In the case where this rule is laid down, it is true that the record shows that the lower court refused to consider the affidavits of certain jurors which proved the acts complained of; and the point was urged that an appellate court will not review the action of a trial court in overruling a motion for a new trial, that being in the sound discretion of the trial court. This was not denied, but the court held that, as the trial court refused to consider the affidavits, that it had not exercised its discretion at all, and hence jit proceeded to consider whether that court ought to have considered the affidavits, and how, and, in arriving at its conclusion that there was error in refusing to consider the affidavits, the court shows why, legally, they ought to have been considered, and in what manner. If the court had stopped short of enunciating the rule which they did, if it is law, they would have sent the accused back to be tried in accordance with a rule which they recognized not to be law. The question before the *193supreme court was not, alone, ought the affidavits to have been received, but for what purpose. And the decision is that affidavits may be received to show that acts have transpired with or in the presence of jurors possibly prejudicial to the accused, and, if so, then a sound discretion would at once award him a new trial, unless the prosecution made their harmlessness to appear. Without the rule laid down the decision would have been valueless to the law, and possibly only a temporary benefit to the accused. It is, however, urged that the affidavits in this case show that the act was harmless. There are two objections to this contention: First, I think that they show very plainly the possibility of prejudice, and not one thing to explain away that possible prejudice. It was well insisted, upon argument, that there was a possibility — yes, a probability— that the juror who came and obtained the verdict in the handwriting of an influential officer might, with great effectiveness, overcome the scruples of a dissenting juror by showing him that his especial friend or master thought the accused guilty. Where is there anything in the affidavits to show that this possibility did not occur? If there is nothing to show this harmlessness in the record, it must be presumed that the accused was injured. But, in the second place, I do not believe that the lower court ever used its sound discretion upon the matter, and hence, under the acknowledged point of the decision of Mattox v. U. S., supra, he is entitled to a new trial. I understand that a “sound discretion” means a discretion exercised upon all the facts in the case in accordance with the law. It must, then, be presumed that the lower court passed upon the affidavits before it under the view of the law as then held by this court, — that, if there was any injury in the act complained of by the accused, it was his duty to establish ‘ ‘that such interference takes place *194for some corrupt or sinister purpose, or that such conduct has been prompted by the parties, and has resulted injuriously to pne of such parties.” It may be conceded that the accused failed to meet the requirements of this rule. But that was not the law, and if the law, as now enunciated, had been the rule by which the court had exercised its discretion, it is possible that a new trial might have been granted the accused. It is no answer to this position to say that the territory introduced another affidavit which tends to show the harmlessness of the act complained of, for it could not have been for that specific purpose, as there was no law then which required such a procedure. It may be urged that we can readily see by the affidavits that the act was harmless, and hence it is a “vain thing” to reverse the case, and send it back for a new trial. I have shown already that I do not draw that conclusion from the affidavits, and it is possible that the trial court might not arrive at that conclusion. But that is not the question. The accused was entitled, under the law, to have his motion for a new trial passed upon, in the first place, by the trial court, not by this court, according to the due course of law. He was entitled to a sound legal discretion upon that right, and, not having had such a ruling, he has presumptively been prejudiced. Crime ought to be punished with as little delay as possible, consistent with the orderly administration of law, and without any sentimentality. But there is, in my judgment, as great a danger, if not greater, in turning aside from the proper rules for the administration of criminal procedure, even where it may be clearly seen that no practical injustice is being done, as there is in giving way to the sentimental expressions of our nature. It is far better that some acts of wrong go “unwhipped of justice” than that it be known that juries may be tampered with, and yet their verdicts stand. The sure, unchanging, and absolutely pure *195administration of the forms of law is the only safe protection for innocence and liberty, and under such administration it is hardly probable that crime will fail of being punished. I am of the opinion that the judgment ought to be reversed.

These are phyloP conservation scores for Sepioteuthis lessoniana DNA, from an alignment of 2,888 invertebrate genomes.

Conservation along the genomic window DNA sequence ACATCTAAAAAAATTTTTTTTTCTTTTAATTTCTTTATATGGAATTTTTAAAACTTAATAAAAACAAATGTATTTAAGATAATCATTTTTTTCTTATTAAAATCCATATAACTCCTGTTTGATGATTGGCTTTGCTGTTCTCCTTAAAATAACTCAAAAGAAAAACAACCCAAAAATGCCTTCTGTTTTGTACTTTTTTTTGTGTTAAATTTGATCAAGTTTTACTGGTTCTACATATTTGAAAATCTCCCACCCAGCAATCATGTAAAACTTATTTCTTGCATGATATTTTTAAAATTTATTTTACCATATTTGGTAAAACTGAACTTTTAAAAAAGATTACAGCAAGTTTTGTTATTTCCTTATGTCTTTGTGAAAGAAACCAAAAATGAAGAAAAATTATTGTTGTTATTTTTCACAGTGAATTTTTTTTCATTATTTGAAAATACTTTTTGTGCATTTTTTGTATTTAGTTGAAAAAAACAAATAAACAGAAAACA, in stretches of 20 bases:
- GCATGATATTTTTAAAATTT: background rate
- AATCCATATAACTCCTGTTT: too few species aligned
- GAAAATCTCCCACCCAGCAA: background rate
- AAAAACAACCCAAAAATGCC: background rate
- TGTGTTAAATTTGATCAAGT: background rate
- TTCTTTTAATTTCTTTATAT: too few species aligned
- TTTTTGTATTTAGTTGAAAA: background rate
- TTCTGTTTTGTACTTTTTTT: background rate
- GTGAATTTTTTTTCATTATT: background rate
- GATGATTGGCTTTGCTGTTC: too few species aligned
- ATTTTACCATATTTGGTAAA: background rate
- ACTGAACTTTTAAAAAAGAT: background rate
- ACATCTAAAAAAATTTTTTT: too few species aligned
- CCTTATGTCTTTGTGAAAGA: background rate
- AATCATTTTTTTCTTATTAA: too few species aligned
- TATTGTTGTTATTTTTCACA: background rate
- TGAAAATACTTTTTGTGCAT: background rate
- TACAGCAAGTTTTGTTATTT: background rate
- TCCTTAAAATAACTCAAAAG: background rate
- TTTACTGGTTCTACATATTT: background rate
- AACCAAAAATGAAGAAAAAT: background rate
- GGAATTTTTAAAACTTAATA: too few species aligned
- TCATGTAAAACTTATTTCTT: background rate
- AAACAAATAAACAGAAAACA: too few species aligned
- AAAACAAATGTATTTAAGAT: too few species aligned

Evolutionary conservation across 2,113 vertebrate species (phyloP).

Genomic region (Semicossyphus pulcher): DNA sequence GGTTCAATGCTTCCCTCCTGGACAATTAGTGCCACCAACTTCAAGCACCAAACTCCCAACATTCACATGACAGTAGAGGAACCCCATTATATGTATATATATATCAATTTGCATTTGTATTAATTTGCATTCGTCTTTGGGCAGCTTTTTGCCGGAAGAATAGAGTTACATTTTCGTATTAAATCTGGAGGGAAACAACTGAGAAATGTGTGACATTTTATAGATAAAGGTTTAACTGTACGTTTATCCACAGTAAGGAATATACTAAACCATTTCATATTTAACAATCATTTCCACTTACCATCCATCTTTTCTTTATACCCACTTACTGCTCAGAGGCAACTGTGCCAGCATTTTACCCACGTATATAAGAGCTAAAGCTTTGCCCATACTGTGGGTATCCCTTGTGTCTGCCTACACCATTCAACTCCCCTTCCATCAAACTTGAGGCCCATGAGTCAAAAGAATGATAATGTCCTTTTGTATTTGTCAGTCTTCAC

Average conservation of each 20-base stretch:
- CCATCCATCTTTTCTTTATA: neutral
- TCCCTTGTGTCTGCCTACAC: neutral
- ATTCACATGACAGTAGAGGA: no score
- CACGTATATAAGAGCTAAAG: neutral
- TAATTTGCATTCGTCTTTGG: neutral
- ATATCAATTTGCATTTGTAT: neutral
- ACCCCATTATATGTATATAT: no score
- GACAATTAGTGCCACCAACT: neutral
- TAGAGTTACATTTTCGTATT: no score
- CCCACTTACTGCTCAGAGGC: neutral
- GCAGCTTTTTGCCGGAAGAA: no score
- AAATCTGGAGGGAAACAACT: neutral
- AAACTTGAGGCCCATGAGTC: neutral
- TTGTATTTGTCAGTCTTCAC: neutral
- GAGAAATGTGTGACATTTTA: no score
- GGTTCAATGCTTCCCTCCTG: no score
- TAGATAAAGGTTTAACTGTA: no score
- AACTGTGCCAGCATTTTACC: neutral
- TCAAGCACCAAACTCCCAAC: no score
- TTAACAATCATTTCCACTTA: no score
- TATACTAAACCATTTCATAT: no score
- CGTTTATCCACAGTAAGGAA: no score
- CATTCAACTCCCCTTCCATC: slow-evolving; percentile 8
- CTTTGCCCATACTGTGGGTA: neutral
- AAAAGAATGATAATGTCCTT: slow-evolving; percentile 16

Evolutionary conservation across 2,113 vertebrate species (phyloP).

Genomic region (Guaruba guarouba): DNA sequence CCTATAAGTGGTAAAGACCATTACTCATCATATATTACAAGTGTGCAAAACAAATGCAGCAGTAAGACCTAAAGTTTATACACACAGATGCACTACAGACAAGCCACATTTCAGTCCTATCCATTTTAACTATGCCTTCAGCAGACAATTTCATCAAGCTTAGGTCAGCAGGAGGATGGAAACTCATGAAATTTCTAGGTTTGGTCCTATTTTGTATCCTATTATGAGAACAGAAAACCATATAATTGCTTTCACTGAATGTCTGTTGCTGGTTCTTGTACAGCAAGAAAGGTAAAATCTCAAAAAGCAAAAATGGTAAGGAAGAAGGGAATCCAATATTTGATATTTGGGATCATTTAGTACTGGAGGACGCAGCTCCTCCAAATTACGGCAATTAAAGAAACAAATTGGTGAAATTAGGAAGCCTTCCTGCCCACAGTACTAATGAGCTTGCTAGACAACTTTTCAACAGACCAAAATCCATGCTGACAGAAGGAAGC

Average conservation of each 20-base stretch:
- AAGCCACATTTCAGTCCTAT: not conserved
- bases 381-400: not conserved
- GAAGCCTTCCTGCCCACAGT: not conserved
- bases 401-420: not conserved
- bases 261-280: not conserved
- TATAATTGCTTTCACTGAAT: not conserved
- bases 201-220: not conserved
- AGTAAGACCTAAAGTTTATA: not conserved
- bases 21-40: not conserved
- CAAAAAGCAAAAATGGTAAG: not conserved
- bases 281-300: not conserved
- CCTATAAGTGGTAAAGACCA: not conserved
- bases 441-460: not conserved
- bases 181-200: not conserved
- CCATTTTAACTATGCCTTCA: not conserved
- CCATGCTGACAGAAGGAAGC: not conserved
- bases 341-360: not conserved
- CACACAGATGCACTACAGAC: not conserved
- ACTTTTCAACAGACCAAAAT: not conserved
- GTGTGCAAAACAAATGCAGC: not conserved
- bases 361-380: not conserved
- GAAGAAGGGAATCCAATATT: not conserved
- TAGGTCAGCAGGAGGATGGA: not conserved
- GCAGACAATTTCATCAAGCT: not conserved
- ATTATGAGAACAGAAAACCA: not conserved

Fall, J.

I agree with the conclusions reached by Judge Seeds.